David A. Brown, a retired housing authority executive from Long Branch, New Jersey, said that he loves the song but would not want to hear it at an NFL game — and that it is not a means to social justice during the Black Lives Matter movement for change.
“We sing the Black national anthem at Black church events, HBCU graduations and events and when we are honoring Dr. Martin Luther King Day,” said Brown, who says he supports teams with Black quarterbacks. “It means something to us. Playing it at an NFL game would be a joke. If they want to fix something, hire 12 more Black head coaches and 30 other coaches and coordinators.
“Hire 10 Black general managers. That’s just a start.”
The NFL has committed $250 million over 10 years to social justice initiatives, saying it is addressing “systemic racism” in “the battle against the ongoing and historic injustices faced by African Americans.”
Coates agreed with Brown that a song would not fall in line with the purported objectives.
“This is a moment for them to look at real ways to help,” Coates said. He teaches an honors course at Miami of Ohio called Critical Ways to Ethnic Studies (formerly Introduction Into Black World Studies) that each football player at the school is required to take—and pass—to remain eligible to play.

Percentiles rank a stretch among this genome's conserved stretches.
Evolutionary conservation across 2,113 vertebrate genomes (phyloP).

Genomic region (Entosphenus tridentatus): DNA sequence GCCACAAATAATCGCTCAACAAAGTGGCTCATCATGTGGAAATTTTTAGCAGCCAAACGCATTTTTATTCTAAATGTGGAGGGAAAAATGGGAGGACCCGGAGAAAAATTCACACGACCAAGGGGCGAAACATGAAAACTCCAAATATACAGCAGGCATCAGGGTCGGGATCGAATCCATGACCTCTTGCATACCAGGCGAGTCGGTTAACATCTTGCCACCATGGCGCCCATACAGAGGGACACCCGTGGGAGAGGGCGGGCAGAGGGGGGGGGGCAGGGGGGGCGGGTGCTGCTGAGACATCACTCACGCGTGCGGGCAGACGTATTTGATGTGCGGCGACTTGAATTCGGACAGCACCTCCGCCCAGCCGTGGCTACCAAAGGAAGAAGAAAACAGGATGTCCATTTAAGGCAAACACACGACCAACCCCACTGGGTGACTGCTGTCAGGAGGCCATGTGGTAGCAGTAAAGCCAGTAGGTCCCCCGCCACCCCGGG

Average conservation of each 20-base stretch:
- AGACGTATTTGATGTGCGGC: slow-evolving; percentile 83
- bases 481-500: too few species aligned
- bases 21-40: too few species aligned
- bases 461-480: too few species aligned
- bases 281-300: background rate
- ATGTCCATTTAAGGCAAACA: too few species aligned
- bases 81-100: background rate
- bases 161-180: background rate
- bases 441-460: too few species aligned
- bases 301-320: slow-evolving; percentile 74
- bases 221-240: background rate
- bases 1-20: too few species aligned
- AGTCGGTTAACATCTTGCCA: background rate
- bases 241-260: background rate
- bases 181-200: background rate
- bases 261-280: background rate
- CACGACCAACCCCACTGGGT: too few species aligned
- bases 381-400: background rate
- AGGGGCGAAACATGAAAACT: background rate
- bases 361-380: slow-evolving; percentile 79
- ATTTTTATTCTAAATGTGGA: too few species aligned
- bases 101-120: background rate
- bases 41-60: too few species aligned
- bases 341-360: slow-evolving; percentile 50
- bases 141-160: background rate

“I tell each of the players that there is a 1 percent chance for them to make it to the NFL, and that a career in this, a high contact sport, lasts only three to four years on average,” he said. “They hate me for giving it to them straight and requiring they make at least a B to play football. But when I see them later, they thank me for getting them ready for the world.”
“It’s something like that the NFL should invest in,” he said. “Prepare these men for the real world. Thirty or 40 years ago, there was no distinction. They were just students. Then when Black men started playing, they became ‘athletes.’ The focus changed. The NFL should prepare players for after their careers. Do something about head injuries.
“Put money into communities these players come from that will not just lead them to the field, but to become lawyers, doctors, professionals. Do something tangible that will impact their lives. I’m tired, we’re all tired of symbolic gestures.”
That goes for Rollins as well. A former Urban League president for New Orleans and Los Angeles, he wants to see the NFL’s financial contributions spread to “cutting edge” Black-owned companies and programs that promote economic growth in the Black community.
“They have to be intentional,” he said. “I don’t care what song they play. I care about who they pay. This is a multibillion-dollar entity. It should be about providing security from COVID-19 and economic security for underserved communities.”
“The area to address in the African American community is the inability to be economically mobile,” he said. “You can play ‘Lift Every Voice’ as much as you want, but it will not put a dime in anyone’s bank account. It will not put anyone to work. It doesn’t allow a father or mother to put food on the table. ... That song will not change anything.”